Late last year we were awarded a contract to Repair and Restore a Tesserae Mosaic floor at prestigious property in the Lace Market area of Nottingham City Centre. The property was once Watson Fothergill’s office who is a famous Victorian architect who ran his business from the site in 1897 until 1912 when he retired. He designed over 100 Victorian & Edwardian buildings from 1864 mainly in Nottinghamshire and some further afield. They were mainly in the Gothic Revival and Old English Vernacular Style.
Inside the property is an Edwardian Tessera Mosaic Clay Floor on three small landing levels in the entrance & stairwell. Through historic building movement, inherent moisture issues, and a lorry crashing into the property a couple of years ago. The floor had developed structural movement cracks. This had resulted in sections of the tiles being raised or lowered and others becoming cracked, damaged and loose. Previous repairs to stabilise the damage had been carried before, but this has mainly involved just filling cracks.
Repairing Edwardian Tesserae Mosaic Flooring
Repairing the damage to the floor was long and painstaking work which took three days. We started by removing the makeshift repairs and meticulously rebuilt the damaged areas replacing the damaged loose tiles, and levelling the floor were possible until it was back to a uniform appearance.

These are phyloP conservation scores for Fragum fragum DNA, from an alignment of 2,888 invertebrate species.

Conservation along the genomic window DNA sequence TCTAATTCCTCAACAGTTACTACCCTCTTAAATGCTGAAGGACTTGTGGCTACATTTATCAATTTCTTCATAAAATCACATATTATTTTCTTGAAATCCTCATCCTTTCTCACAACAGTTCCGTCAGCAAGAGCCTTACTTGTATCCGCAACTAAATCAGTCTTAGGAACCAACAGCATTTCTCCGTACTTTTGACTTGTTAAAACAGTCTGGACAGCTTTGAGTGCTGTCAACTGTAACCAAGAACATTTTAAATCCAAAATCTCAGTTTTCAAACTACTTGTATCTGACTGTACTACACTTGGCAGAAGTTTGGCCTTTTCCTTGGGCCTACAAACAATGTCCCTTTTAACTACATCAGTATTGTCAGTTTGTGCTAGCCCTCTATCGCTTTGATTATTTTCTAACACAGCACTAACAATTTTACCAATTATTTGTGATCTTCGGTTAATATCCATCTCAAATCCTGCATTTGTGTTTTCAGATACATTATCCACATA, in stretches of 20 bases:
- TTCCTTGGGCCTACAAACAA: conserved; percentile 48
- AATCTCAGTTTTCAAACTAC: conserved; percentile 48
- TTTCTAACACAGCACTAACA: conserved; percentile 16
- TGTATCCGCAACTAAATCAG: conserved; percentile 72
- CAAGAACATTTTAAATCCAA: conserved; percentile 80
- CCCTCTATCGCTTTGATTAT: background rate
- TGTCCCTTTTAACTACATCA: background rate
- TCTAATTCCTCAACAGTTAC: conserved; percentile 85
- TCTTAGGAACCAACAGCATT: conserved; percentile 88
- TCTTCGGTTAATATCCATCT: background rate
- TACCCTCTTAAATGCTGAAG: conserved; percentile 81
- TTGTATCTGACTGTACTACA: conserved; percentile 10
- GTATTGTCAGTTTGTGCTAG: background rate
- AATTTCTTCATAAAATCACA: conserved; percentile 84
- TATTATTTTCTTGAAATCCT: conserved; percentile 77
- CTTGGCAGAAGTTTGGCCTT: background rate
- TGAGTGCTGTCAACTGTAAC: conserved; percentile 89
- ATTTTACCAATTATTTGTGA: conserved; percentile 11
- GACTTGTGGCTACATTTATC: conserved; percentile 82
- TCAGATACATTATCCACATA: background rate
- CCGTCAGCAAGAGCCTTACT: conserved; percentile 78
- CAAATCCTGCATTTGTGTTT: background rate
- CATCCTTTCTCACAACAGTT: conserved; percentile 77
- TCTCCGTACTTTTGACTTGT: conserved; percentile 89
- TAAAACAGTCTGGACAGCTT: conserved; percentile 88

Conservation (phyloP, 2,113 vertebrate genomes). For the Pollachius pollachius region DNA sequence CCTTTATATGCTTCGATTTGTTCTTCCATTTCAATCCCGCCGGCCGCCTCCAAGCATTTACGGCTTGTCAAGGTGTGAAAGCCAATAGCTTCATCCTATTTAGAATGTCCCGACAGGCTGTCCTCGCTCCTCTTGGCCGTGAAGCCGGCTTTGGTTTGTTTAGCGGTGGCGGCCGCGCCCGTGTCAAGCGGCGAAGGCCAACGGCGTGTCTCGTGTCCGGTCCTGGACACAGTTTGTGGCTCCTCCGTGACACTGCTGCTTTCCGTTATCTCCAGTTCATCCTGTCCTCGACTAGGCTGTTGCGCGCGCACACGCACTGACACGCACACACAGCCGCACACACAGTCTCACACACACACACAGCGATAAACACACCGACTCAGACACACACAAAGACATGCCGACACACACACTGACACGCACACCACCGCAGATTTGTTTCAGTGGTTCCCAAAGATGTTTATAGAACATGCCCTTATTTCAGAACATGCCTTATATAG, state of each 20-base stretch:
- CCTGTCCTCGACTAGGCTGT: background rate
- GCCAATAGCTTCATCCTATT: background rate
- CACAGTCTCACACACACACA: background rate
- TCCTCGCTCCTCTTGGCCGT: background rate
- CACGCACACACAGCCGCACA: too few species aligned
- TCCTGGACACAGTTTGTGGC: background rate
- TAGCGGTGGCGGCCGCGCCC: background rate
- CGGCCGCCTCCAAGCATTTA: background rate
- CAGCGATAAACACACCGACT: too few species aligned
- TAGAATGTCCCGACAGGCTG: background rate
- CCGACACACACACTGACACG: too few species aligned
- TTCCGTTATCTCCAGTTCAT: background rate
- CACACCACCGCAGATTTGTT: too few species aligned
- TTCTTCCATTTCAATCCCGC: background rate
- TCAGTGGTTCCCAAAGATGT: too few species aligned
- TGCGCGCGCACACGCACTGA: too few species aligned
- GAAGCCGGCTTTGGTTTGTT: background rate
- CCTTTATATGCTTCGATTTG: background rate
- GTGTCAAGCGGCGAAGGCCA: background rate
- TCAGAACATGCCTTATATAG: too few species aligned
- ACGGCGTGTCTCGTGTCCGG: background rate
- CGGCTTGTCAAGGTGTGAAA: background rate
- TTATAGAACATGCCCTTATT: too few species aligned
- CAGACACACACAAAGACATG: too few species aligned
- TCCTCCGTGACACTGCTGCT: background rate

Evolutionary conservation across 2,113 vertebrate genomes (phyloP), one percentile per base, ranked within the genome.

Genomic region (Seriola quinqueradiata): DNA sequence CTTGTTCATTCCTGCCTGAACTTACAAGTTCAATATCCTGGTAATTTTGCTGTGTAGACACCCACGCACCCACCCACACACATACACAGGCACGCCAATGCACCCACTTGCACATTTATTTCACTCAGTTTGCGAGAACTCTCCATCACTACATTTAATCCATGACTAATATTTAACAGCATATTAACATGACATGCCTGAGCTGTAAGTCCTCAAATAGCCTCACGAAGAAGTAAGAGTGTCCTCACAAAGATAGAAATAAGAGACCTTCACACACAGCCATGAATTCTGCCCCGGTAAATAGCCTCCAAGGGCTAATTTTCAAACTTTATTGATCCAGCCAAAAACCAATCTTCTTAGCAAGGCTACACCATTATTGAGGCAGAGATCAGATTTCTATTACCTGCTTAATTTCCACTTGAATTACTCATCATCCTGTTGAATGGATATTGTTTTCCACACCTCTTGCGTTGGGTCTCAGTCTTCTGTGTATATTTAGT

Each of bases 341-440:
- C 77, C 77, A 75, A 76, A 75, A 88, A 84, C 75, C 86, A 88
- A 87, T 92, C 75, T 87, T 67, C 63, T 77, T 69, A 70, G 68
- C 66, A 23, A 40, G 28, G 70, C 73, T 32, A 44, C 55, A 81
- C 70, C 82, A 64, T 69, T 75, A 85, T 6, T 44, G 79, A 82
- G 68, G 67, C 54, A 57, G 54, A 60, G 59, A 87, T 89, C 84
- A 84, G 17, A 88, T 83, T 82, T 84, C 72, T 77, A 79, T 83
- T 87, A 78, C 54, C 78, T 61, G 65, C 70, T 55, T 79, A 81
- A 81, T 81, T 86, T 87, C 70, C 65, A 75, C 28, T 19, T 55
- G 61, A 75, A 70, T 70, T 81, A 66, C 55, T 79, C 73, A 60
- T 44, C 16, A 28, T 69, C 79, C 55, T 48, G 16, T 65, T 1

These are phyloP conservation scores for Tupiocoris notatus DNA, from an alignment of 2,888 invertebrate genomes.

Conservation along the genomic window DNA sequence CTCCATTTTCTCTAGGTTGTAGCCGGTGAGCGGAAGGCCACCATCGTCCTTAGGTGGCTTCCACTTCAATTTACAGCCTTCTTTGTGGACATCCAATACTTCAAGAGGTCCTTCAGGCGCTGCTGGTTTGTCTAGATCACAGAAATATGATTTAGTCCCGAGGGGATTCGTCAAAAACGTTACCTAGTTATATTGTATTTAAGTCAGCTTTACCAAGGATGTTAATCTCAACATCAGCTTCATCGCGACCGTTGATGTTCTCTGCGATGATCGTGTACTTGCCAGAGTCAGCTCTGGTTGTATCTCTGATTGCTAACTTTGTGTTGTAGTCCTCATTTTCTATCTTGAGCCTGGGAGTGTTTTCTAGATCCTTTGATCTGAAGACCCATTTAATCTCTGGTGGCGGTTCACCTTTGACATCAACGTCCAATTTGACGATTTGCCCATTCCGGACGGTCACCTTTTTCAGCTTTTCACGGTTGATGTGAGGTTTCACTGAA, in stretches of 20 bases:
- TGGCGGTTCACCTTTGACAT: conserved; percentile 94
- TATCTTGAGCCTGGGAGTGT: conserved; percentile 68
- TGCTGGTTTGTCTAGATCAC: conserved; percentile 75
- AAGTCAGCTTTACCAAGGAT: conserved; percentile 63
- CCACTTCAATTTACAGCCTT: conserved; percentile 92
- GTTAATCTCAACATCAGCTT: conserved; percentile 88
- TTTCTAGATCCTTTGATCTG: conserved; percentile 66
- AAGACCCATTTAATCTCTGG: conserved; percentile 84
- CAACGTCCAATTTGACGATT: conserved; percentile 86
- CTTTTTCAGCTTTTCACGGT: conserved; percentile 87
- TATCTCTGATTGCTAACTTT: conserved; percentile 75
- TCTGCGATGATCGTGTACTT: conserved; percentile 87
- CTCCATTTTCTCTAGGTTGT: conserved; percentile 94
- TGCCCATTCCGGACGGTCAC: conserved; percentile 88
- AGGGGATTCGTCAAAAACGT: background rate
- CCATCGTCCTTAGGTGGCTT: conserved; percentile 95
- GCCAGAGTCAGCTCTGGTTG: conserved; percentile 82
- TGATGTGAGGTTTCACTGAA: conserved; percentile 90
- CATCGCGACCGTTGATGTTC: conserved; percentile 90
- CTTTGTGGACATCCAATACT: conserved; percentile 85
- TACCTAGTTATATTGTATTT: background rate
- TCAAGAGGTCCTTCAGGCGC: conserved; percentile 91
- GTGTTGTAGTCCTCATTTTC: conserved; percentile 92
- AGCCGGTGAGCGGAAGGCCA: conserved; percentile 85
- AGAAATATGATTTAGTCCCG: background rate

Once the repairs were complete, we carried out a low-moisture restorative cleaning process which took a further two days. The process involves using Tile Doctor Remove & Go coating and contamination removal product which is first sprayed onto the floor and left to dwell for ten minutes. The floor is then scrubbed with a set of Tile Doctor abrasive burnishing pads which level off the raised tiles and hone them to remove years of ingrained soiling. The resulting slurry is removed by vacuuming and lightly damp wiping with microfibres cloths to ensure the use of moisture was kept to a minimum. We use a low moisture cleaning system to minimise the risk of efflorescent salts appearing on the floor as it dries out; old floors are prone to this problem as they were installed without a damp proof membrane which is a relatively modern invention.
Sealing an Edwardian Tesserae Mosaic Floor
The building is being converted into accommodation and heating had not yet been installed when we carried out the work in December 2018. As a result, it was necessary to force dry the floor with portable heaters and air movers.
Only when we were happy the floor was dry did we apply a sealer. For this situation I used four coats of Tile Doctor Colour Grow which is a colour enhancing impregnating sealer that seeps into the pores of the clay tile protecting it from within. This restored colour to the tiles and being a fully breathable product will allow the floor to breath and pass moisture vapour from the sub floor. Again, this is a very important consideration due to the lack of a damp proof membrane, if moisture was trapped below the tile then it would slowly spread out towards the walls resulting in rising damp.